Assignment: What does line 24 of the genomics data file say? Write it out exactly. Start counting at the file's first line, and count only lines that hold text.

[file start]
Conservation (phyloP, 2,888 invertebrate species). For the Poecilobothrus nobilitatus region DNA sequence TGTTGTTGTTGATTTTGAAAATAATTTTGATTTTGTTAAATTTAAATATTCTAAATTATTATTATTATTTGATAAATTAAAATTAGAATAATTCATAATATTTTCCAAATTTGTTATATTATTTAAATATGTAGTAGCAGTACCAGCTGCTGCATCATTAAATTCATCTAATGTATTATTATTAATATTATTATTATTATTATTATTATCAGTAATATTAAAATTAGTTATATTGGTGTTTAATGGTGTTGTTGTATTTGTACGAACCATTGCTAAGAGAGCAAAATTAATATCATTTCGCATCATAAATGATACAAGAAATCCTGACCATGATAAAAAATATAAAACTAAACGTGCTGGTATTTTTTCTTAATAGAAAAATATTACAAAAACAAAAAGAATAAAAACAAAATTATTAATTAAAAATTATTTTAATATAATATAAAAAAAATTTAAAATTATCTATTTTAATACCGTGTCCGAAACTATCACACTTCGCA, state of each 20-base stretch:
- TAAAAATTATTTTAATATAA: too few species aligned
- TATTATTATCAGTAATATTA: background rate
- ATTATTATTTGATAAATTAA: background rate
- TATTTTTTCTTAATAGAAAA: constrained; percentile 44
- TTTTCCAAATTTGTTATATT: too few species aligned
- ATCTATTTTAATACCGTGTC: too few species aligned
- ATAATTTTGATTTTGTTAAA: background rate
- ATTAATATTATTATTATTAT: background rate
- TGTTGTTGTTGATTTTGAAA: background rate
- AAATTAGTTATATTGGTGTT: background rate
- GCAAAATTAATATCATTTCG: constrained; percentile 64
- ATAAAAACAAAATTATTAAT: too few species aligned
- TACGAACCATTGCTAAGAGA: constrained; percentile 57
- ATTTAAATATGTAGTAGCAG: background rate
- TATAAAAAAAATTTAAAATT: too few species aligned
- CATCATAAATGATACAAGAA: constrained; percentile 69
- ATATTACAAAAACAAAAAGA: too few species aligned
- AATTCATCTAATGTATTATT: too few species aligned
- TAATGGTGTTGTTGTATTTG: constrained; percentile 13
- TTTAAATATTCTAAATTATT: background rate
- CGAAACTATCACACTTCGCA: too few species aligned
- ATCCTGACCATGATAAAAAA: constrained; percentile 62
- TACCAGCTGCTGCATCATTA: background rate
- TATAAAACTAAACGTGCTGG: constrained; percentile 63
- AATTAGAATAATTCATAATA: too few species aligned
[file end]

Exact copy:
- TACCAGCTGCTGCATCATTA: background rate